cement slurry through holes in the casing and into the annulus and/or the
formation. Squeeze cement jobs are often used to carry out remedial operations
during a workover on the well. The main applications of squeeze cementing are:
•
To seal off gas or water producing zones, and thus maximise oil production from
the completion interval
•
To repair casing failures by squeezing cement through leaking joints or
corrosion hole
Prepared by: Tan Nguyen
Well Design – Spring 2012
Cementing Techniques
Squeeze Cementing
•
To seal off lost circulation zones
•
To carry out remedial work on a poor primary cement job (to fill up the annulus)
•
To prevent vertical reservoir fluid migration into producing zones
•
To prevent fluids escaping from abandoned zones.
Prepared by: Tan Nguyen
Well Design – Spring 2012
Cementing Techniques
Squeeze Cementing
Prepared by: Tan Nguyen
Well Design – Spring 2012
Evaluation of Cement Jobs
A primary cement job can be considered a failure if the cement does not isolate
undesirable zones. This will occur if:
•
The cement does not fill the annulus to the required height between the casing
and the borehole.
•
The cement does not provide a good seal between the casing and borehole and
fluids leak through the cement sheath to surface.
•
The cement does not provide a good seal at the casing shoe and a poor leak off
test is achieved
Prepared by: Tan Nguyen
Well Design – Spring 2012
Evaluation of Cement Jobs
A primary cement job can be considered a failure if the cement does not isolate
undesirable zones. This will occur if:
•
The cement does not fill the annulus to the required height between the casing
and the borehole.
•
The cement does not provide a good seal between the casing and borehole and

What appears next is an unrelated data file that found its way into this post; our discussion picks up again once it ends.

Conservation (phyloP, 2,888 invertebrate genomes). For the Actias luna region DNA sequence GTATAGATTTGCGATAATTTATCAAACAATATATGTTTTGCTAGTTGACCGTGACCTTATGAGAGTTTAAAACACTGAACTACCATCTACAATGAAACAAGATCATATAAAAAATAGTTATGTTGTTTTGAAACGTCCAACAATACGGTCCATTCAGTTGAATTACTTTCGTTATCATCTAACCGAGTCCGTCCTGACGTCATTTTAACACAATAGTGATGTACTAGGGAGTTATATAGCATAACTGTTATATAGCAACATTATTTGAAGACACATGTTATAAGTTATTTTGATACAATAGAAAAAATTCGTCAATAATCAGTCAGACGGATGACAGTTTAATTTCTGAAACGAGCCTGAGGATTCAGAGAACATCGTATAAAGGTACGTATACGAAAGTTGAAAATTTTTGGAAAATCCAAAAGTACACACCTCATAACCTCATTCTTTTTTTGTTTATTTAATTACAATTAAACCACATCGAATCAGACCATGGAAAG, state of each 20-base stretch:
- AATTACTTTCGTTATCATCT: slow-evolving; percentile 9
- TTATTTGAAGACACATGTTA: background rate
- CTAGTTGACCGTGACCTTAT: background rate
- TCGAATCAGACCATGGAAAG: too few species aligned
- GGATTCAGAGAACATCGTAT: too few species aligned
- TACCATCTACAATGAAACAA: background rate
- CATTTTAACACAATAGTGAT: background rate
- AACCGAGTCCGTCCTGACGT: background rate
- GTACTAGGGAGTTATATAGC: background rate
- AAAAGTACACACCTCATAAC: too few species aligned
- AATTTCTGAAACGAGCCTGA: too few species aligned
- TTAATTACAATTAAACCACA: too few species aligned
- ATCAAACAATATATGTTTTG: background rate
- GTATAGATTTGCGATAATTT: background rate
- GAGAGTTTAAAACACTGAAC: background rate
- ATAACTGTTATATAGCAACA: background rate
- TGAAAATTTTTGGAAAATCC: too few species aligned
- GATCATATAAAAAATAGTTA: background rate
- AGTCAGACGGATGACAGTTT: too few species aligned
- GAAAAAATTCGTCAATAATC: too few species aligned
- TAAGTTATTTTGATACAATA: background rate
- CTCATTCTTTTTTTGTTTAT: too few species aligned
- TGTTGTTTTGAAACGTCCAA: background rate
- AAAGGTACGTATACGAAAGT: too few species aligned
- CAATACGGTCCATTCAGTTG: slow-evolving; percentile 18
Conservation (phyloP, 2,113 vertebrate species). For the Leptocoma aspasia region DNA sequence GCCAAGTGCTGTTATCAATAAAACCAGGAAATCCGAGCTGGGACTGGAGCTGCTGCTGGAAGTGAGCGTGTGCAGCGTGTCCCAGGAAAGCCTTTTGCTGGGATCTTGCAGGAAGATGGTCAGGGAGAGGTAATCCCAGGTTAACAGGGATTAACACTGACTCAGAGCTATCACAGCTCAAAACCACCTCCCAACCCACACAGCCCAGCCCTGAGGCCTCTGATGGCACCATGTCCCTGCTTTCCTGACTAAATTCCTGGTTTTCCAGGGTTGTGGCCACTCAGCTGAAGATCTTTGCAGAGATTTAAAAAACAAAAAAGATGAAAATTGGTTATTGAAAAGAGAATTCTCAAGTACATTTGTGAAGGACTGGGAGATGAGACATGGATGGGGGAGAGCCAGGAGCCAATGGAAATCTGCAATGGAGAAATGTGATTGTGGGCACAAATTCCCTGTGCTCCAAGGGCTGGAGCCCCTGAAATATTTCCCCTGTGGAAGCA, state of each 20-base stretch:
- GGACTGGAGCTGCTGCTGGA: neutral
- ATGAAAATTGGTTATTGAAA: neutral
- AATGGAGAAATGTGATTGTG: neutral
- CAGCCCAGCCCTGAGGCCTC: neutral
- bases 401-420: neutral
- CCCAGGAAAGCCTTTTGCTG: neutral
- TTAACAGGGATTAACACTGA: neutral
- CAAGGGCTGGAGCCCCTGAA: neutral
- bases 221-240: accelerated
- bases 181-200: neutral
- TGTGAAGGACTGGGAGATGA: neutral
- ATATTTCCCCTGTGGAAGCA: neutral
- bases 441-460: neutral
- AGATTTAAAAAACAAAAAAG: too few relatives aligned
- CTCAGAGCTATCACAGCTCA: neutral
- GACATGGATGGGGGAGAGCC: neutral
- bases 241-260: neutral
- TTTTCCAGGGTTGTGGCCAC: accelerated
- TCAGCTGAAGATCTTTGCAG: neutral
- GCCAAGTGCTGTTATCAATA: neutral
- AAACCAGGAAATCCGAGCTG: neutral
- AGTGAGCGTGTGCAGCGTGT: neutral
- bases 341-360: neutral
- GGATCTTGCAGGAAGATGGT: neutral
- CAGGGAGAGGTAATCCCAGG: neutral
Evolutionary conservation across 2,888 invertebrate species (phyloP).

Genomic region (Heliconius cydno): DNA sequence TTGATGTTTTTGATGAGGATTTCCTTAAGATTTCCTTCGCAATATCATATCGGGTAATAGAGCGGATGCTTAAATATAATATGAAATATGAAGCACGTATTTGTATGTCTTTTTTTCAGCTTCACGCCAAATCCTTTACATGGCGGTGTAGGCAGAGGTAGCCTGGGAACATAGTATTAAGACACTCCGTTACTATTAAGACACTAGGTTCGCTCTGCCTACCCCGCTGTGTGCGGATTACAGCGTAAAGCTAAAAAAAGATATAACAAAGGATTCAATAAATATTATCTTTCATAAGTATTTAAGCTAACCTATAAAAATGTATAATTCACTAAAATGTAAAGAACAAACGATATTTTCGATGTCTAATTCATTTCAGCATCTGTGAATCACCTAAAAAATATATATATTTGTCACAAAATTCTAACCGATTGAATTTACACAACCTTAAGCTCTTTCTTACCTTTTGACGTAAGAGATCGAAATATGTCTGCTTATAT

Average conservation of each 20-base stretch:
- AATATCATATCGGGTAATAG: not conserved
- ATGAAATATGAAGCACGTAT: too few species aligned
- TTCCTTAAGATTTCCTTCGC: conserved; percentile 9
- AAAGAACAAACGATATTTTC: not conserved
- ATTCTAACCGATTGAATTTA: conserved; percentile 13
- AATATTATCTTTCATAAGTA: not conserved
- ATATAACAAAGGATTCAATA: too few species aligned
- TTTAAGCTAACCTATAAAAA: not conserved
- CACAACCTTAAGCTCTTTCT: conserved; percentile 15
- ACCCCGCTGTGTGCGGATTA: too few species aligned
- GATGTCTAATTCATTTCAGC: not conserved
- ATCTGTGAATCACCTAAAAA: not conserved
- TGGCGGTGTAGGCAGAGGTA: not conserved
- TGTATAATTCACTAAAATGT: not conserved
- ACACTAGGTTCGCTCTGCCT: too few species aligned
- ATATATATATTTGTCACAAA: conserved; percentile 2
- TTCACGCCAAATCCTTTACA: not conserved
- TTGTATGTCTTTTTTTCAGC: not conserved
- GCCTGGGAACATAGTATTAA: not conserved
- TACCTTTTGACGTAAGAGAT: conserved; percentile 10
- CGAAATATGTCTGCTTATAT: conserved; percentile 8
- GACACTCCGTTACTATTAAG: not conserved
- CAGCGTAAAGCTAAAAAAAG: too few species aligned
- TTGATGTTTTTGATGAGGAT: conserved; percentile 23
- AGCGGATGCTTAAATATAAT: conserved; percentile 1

fluids leak through the cement sheath to surface.
•
The cement does not provide a good seal at the casing shoe and a poor leak off
test is achieved
When any such failures occur some remedial work must be carried out. A number
of methods can be used to assess the effectiveness of the cement job. These
include:
Prepared by: Tan Nguyen
Well Design – Spring 2012
Evaluation of Cement Jobs
Temperature Survey
(a) Temperature surveys:
This
involves
running
a
thermometer inside the casing
just after the cement job. The
thermometer responds to the
heat generated by the cement
hydration, and so can be used to
detect the top of the cement
column in the annulus.
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Well Design – Spring 2012
Evaluation of Cement Jobs
Radioactive Surveys
(b) Radioactive surveys
Radioactive tracers can be added to
the cement slurry before it is pumped
(Carnolite
is
commonly
used).
A
logging tool is then run when the
cement job is complete. This tool
detects the top of the cement in the
annulus,
by
radioactivity
identifying
where
the
decreases
to
the
background natural radioactivity of the
formation.
Prepared by: Tan Nguyen
Well Design – Spring 2012
Evaluation of Cement Jobs
Cement Bond Logs
(a) Cement bond logs (CBL)
The cement bond logging tools have become the standard method of
evaluating cement jobs since they not only detect the top of cement, but also
indicate how good the cement bond is.
The CBL tool is basically a sonic tool which is run on wireline. The distance
between transmitter and receiver is about 3 ft.
Since the speed of sound is greater in casing than in the formation or mud the
first signals which are received at the receiver are those which travelled
through the casing. If the amplitude (E1) is large (strong signal) this indicates
that the pipe is free (poor bond).
Prepared by: Tan Nguyen
Well Design – Spring 2012
Evaluation of Cement Jobs
Cement Bond Logs
Prepared by: Tan Nguyen